09 April 2021
The linkages between population growth and food production have fueled the debate among generations of population scientists since the early days of Thomas Malthus. In this population debate, pessimists stress the negative impacts of population growth such as food shortages and starvation, depletion of resources and poverty. Optimists point to the positive effects of population growth on technology advancement and economic development.
While the population debate ran high in the 1960s and 1970s, it has not lost any of its urgency today. Among the many challenges that our world is facing such as climate change, poverty and inequality, ongoing world population growth ranks very high, with another two billion people to be added to the world population by the middle of the century.
The webinar engages different perspectives on the economic, social, and environmental impacts of population growth addressing persisting inequalities and regional variations in a round table about population, food, and the environment. Reminiscent of the wager between Paul Ehrlich and Julian Simon on prices of natural resources in the population debate of the 1960s, the starting point of the current round table is the outcome of a bet on food prices between panelists David Lam and Stan Becker, 10 years ago, following David Lam’s 2011 Presidential address at the PAA. Their bet is set against the background of impressive progress the world has made over the last 50 years in reducing poverty and increasing per capita food production, while world population grew at historically unprecedented rates.
Raya Muttarak will talk about climate change and differential food consumption and food security from a demographic perspective and discuss broader population and environmental contexts of the debate with John Bongaarts, Vice-President and Distinguished Scholar at the Population Council.
Dr. Muttarak's research focuses mainly on the intersection of social inequality, differential vulnerability and environmental change. She has published widely in the field of population dynamics, environment and sustainable development including publications in high impact journals such as Science, Nature Climate Change, Nature Sustainability, The Lancet and Global Environmental Change. In 2018-20, she served as a Chair of Population-Environment Research Network of the International Union for the Scientific Study of Population (IUSSP).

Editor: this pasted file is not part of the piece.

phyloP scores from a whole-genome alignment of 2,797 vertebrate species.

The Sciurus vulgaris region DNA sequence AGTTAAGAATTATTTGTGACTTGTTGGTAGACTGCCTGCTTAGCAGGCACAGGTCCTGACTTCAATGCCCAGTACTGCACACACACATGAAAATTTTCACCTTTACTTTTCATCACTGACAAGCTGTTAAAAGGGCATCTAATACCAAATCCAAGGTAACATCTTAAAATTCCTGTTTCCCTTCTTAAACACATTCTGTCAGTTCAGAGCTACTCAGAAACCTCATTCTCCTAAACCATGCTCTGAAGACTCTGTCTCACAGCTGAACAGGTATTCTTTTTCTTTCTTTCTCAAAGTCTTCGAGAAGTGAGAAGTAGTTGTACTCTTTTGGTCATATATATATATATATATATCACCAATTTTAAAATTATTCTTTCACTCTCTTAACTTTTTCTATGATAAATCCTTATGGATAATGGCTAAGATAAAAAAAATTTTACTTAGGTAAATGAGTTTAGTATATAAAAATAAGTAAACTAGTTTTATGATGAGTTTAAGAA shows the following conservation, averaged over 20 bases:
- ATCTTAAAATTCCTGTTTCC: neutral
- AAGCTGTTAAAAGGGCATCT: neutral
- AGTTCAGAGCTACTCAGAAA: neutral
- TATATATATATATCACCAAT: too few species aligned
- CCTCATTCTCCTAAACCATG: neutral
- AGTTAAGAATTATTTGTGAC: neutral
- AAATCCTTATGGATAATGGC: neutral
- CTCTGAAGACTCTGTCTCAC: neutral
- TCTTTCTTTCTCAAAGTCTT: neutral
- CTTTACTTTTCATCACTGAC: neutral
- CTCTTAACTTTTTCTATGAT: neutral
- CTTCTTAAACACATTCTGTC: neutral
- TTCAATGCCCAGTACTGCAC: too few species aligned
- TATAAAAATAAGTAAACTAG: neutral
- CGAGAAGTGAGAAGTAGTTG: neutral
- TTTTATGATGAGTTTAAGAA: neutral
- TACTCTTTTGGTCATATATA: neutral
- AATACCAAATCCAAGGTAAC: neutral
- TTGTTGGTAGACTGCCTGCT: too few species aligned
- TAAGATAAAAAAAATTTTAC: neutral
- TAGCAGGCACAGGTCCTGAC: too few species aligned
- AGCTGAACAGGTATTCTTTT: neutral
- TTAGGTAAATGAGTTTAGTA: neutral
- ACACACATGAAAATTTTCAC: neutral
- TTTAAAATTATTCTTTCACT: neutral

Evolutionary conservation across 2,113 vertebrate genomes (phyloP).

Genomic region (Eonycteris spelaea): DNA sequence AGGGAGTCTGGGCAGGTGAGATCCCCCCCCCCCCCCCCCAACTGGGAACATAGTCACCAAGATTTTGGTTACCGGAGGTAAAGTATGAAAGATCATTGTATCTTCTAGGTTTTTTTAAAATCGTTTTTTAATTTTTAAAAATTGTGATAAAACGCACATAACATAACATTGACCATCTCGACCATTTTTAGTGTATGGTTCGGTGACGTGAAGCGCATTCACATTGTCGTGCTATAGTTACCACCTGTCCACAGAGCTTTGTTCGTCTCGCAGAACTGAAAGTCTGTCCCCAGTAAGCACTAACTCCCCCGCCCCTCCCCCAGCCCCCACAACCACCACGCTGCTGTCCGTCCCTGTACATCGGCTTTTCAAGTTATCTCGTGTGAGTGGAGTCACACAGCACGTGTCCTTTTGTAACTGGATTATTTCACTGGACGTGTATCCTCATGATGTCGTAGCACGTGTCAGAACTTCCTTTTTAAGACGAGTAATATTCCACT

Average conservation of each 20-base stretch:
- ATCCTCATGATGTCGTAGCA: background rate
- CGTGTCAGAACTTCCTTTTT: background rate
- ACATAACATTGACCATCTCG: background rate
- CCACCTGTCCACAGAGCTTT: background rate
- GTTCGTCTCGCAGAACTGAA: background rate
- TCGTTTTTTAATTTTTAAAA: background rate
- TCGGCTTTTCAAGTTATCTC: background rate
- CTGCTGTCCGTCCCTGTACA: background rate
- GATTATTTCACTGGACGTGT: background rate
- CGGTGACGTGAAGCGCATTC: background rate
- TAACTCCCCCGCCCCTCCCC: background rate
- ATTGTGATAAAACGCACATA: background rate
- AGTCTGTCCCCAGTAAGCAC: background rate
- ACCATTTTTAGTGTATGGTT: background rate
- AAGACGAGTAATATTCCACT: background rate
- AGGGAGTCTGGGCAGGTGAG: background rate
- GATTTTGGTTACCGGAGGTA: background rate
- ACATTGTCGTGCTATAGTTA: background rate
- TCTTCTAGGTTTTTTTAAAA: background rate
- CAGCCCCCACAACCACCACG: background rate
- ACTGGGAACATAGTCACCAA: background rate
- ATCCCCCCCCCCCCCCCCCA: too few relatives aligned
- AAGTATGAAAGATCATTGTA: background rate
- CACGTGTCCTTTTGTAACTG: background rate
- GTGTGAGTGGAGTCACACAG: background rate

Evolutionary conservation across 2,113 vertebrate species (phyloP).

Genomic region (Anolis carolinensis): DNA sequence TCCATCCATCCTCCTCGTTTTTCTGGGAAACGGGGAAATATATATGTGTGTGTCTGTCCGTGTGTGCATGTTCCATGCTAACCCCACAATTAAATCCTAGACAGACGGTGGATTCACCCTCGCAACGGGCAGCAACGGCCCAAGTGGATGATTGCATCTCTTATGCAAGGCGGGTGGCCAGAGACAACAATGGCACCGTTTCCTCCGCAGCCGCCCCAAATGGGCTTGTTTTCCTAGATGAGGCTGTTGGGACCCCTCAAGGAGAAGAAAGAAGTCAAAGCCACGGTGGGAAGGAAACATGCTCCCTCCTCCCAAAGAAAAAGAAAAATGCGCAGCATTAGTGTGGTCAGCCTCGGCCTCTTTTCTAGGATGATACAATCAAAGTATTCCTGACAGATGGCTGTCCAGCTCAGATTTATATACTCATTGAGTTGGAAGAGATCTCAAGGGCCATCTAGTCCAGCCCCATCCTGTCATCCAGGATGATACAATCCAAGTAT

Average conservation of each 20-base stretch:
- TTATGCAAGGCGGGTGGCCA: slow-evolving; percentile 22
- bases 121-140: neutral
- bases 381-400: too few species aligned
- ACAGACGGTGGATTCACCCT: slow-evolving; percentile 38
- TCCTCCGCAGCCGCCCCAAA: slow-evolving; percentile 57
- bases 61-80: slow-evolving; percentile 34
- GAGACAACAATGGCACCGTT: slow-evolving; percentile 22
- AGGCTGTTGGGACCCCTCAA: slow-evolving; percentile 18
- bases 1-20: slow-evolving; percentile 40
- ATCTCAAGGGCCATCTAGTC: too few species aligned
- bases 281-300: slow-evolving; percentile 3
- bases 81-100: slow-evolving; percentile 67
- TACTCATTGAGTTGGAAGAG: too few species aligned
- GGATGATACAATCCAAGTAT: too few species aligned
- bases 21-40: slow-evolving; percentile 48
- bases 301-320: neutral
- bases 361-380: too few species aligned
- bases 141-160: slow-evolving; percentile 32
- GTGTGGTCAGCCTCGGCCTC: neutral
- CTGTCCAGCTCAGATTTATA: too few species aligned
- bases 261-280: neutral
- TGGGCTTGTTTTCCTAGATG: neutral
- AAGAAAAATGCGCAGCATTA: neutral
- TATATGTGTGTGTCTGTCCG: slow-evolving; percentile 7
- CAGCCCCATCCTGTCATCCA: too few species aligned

For more information regarding participation please visit the event website.
Last edited: 12 March 2021
Program Director and Principal Research Scholar Population and Just Societies Program
Acting Research Group Leader and Principal Research Scholar Migration and Sustainable Development Research Group - Population and Just Societies Program
Participation and Registration
Ghislandi, S., Muttarak, R. , Sauerberg, M., & Scotti, B. (2021). Human costs of the first wave of the COVID-19 pandemic in the major epicentres in Italy. In: Vienna Yearbook of Population Research 2022. Eds. Di Giulio, P., Goujon, A. , Marois, G. & Goldstein, J., Verlag der Österreichischen Akademie der Wissenschaften. 10.1553/populationyearbook2022.res2.1.
Benveniste, H. , Crespo Cuaresma, J., Gidden, M. , & Muttarak, R. (2021). Tracing international migration in projections of income and inequality across the Shared Socioeconomic Pathways. Climatic Change 166 (3-4) 10.1007/s10584-021-03133-w.
Hunter, L.M., Koning, S., Fussell, E., King, B., Rishworth, A., Merdjanoff, A., Muttarak, R. , Riosmena, F., et al. (2021). Scales and sensitivities in climate vulnerability, displacement, and health. Population and Environment 10.1007/s11111-021-00377-7.
Muttarak, R. (2021). Demographic perspectives in research on global environmental change. IIASA Working Paper. Laxenburg, Austria: WP-21-001
Hoffman, R., Muttarak, R. , Peisker, J., & Stanig, P. (2021). Voting for Tomorrow: Climate Change, Environmental Concern and Green Voting. 146. Dondena Working Papers Carlo F. Dondena Centre for Research on Social Dynamics and Public Policy
International Institute for Applied Systems Analysis (IIASA)
Schlossplatz 1, A-2361 Laxenburg, Austria
Phone: (+43 2236) 807 0 Fax:(+43 2236) 71 313